Hooking and fighting a tuna is the fun part, the real work begins when the fish is boat-side.
For those that have fought many tuna, we all know that those final moments when you have the tuna in your sights, and you have to finish the game, can be the most exhilarating part of the battle but also the most nerve racking. Time and experience on the rod usually work in your favor to seal the deal, and the tuna comes to the deck. But what about newbies or first-timers to this game when it is a completely new experience and they are at the finish line? This category encompasses the majority of the people I have on board for my tuna charters, and yes it is quite a thrill when they are able to finish the game and not have to pass the rod off!
Most of the tunas that I encounter off the coast on the summer mid-shore grounds are bluefin and yellowfin in the 40- to 80-pound class. This is a perfect size fish to be able to fight and land for a tuna junkie, but for first-timers with no knowledge of technique it can be a challenge. Fatigue can quickly set in, and when power and leverage is needed the most, especially when the tuna gets close to the boat, none might be there.
To help preserve stamina, my son Tommy coaches our clients through the entire fight with respect to reel cadence, how to short-stroke-lift and reel down, and when to just hold on and let the tuna do its thing. He will also shout out commands to me as to how to maneuver the boat or which way to turn if I have to chase the tuna. On a cabin boat you should fight your tuna with the boat downwind with the angler in the aft corner. I like to position my boat so Tommy and the angler are on the starboard aft side. I turn the wheel as necessary, sometimes even circling, to keep the tuna in this position so it doesn’t run under the boat or have the boat drift over it. On a center console one has the advantage to just walk the tuna all around the boat when fighting, but it is still best to bring the tuna to the rear to stick with the gaff. This will put you closest to the water away from the additional bow height and rails.
Once deep color is spotted, the tuna will most likely be straight up and down doing death spirals. Here is when coaching is most important as the tuna will circle and disappear under the boat and then come out. Tommy tells the client to reach down and out over the gunnel with the rod as the tuna disappears under the boat. When the tuna comes out he instructs the angler to wait until the tuna starts to turn back towards the boat on the top half of the circle, then it is lift and pull on the rod with quick, short strokes. This gains head control on the tuna lifting and pulling it up inch by inch and closer to the surface. This process is repeated for each circle the tuna makes. Many times, however, the tuna will sound and an already exhausted angler will have to start the process all over again. These soundings can do many clients in and is when I often have to tell the angler to pass the rod off if I see they are physically exhausted.
As deep color becomes color close to the surface, the most critical part of the fight commences. Ideally the angler puts enough pressure on the tuna to have its head break the surface and be able to lift, reel down, and short-stroke the tuna close enough to the boat to be reached with the gaff. The only person talking to the angler at this point should be the person with the gaff in their hand. On my boat, Tommy tells the angler when to lift, pull, reel down or let it go one more time around before he puts a gaff shot into the far side of the head. Anyone else yelling commands at the angler at this point will only be confusing and could result in the angler doing the wrong thing. We then call for a second gaff if needed, so make sure you always have a second one on the boat especially for those tuna that can be in excess of 80 pounds.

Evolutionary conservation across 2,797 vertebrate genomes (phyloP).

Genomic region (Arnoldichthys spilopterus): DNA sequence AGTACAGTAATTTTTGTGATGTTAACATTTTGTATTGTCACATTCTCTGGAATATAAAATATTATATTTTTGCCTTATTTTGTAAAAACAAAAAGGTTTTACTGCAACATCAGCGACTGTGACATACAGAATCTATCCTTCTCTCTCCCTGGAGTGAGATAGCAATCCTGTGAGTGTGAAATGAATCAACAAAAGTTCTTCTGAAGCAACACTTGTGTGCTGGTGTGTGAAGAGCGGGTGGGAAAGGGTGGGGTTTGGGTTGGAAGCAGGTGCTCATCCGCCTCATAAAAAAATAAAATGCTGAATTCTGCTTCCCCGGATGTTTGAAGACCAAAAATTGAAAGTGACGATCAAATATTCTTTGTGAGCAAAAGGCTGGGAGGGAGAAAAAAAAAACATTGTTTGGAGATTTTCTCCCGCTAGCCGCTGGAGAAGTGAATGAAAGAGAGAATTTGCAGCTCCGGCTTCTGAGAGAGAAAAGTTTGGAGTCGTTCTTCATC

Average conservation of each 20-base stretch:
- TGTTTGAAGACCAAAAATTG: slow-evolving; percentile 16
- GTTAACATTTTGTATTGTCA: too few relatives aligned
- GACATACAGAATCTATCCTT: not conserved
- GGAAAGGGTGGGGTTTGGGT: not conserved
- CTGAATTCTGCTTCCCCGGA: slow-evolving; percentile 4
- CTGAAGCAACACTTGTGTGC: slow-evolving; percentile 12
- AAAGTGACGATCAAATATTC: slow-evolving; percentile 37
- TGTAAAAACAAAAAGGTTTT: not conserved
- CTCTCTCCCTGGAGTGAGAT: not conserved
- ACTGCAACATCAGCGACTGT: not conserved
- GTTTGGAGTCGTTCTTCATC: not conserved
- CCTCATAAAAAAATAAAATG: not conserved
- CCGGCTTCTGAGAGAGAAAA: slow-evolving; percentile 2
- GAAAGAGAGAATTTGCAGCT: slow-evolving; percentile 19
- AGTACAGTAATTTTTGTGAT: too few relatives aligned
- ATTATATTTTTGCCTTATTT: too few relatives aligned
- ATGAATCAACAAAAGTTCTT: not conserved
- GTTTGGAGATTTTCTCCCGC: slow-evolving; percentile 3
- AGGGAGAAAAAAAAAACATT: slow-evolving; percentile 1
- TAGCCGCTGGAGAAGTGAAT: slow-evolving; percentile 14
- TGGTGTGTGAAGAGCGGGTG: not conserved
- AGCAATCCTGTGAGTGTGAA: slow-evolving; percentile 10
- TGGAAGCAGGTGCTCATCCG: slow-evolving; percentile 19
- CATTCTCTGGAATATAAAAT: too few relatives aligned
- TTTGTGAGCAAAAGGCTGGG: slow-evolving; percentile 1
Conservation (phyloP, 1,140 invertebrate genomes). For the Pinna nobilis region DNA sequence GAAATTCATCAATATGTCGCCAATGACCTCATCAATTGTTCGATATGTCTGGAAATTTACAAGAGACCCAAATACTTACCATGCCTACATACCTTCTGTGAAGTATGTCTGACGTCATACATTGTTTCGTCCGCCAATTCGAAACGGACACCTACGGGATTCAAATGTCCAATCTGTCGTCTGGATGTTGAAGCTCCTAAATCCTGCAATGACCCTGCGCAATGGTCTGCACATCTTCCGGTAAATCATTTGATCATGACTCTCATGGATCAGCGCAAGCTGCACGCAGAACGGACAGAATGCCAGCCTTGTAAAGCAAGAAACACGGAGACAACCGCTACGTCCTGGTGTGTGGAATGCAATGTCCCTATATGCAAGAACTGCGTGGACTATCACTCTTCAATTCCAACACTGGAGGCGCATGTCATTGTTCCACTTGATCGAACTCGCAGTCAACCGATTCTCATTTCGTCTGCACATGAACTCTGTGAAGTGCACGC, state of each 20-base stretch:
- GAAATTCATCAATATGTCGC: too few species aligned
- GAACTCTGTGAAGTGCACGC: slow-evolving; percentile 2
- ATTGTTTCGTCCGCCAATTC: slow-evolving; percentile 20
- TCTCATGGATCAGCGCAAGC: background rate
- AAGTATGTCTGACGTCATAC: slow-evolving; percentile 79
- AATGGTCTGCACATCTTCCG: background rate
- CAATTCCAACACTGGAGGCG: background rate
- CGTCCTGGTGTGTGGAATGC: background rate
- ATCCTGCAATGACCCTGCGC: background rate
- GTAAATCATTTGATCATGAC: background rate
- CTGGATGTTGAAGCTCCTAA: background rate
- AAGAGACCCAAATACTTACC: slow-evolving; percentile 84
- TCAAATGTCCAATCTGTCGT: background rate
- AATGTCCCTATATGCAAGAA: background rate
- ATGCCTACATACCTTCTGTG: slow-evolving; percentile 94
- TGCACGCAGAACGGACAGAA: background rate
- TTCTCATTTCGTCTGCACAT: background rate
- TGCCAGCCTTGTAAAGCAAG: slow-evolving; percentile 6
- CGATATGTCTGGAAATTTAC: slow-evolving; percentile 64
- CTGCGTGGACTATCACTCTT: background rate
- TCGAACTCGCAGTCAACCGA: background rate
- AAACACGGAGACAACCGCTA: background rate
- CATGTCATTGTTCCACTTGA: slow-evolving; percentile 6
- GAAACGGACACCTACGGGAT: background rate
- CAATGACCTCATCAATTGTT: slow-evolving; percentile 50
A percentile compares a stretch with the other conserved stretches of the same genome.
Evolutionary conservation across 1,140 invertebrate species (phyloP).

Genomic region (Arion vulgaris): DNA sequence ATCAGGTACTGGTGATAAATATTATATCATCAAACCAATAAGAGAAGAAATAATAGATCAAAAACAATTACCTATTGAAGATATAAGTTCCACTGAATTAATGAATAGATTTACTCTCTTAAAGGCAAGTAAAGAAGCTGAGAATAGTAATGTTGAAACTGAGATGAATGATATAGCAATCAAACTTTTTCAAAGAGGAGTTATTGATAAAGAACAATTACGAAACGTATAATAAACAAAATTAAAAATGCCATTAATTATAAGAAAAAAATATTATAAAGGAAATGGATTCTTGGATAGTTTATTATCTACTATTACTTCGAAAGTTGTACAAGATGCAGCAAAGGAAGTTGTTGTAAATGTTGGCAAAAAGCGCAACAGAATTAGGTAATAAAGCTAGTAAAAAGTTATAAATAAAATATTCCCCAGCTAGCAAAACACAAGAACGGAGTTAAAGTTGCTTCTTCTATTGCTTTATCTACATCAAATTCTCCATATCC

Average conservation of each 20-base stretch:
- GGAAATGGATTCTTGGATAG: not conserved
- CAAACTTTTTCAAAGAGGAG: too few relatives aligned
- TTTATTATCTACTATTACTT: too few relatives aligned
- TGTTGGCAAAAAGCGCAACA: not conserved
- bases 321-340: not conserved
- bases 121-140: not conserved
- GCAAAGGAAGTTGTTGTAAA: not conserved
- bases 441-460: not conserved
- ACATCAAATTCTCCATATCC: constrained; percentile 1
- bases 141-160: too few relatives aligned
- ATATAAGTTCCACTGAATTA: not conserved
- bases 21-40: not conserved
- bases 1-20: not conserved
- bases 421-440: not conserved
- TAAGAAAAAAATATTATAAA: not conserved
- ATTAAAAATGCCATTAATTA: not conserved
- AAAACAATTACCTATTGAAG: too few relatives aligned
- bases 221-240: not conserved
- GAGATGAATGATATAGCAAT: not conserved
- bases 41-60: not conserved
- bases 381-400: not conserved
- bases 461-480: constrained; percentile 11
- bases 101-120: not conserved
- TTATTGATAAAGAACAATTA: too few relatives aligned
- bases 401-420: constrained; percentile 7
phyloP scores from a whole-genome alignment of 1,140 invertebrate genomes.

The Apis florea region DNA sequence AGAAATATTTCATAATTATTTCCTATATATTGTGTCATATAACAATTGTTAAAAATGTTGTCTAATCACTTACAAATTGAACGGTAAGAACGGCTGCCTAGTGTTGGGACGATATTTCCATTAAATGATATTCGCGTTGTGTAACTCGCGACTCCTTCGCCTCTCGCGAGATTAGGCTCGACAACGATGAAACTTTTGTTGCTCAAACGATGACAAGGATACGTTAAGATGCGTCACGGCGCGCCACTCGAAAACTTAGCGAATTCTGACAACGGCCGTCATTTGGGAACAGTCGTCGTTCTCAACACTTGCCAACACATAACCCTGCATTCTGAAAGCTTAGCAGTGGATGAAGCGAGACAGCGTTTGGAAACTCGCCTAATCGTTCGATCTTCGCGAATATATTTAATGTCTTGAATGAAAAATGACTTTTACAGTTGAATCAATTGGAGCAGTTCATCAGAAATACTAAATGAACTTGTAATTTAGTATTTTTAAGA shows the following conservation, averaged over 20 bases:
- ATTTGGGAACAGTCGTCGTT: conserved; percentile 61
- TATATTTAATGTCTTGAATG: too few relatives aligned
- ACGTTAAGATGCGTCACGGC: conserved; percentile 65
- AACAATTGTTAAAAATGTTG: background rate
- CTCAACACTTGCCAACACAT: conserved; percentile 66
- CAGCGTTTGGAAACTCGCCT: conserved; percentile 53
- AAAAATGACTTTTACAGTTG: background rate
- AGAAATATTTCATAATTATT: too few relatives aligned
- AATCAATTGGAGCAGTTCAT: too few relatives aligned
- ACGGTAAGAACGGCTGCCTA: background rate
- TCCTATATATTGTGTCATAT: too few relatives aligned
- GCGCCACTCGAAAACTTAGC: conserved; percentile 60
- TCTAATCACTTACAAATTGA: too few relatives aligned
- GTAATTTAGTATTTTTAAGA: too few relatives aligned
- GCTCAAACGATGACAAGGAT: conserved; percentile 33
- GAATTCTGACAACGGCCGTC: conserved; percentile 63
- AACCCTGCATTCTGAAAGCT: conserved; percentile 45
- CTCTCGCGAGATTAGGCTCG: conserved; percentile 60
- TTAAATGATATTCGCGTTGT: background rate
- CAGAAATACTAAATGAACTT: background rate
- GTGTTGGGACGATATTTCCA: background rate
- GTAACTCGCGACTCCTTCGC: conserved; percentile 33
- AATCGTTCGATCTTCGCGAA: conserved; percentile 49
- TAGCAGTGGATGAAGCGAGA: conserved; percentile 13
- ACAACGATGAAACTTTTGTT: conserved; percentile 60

I also recommend carrying a harpoon on board because I like to see every angler fight a fish by himself to the end, and that means until it’s on the deck. Many times clients will be struggling with a tuna during the end game when it is just out of reach to stick with the gaff. Rather than take a chance of losing the tuna or having to pass the rod off, I will have Tommy grab our 10-foot harpoon and reach out and poke the tuna with the dart or throw it a few feet to end the game. Sticking it this way means success for the angler. I have had tunas break off when just out of reach of the gaff as they turn on their sides and vigorously start beating their tails and swim away from the boat in a last ditch effort for survival. This often happens when using light leaders to get a bite and extra pressure cannot be applied. If a break-off happens it can be disheartening for all, but especially for the angler that had the tuna in their sights and maybe in their mind that it was already game over.
One more consideration for handling a tuna boatside is when you’ve reached your retention limit for the boat and the fish must be released. Federal Regulation 50 CFR 635.21(a) (1) states, “An Atlantic highly migratory species that is not retained must be released in a manner that will ensure maximum probability of survival, but without removing the fish from the water.” Quite often this is easier said than done as first the tuna needs to be subdued enough to be brought boat side. You then need to reach over the gunnel and pop the hook out. If you need to take a length measurement, then you need to lip gaff the tuna and have a measuring device rigged and ready so the fish can be measured in the water. I use a bluefin tuna release ruler that has very large font size numbers on it that makes it very easy to read when we reach down and stretch it from tip of the upper jaw to the fork of the tail. If you are tagging bluefin for the Atlantic Tuna Project like we do on my boat, use it for this as well.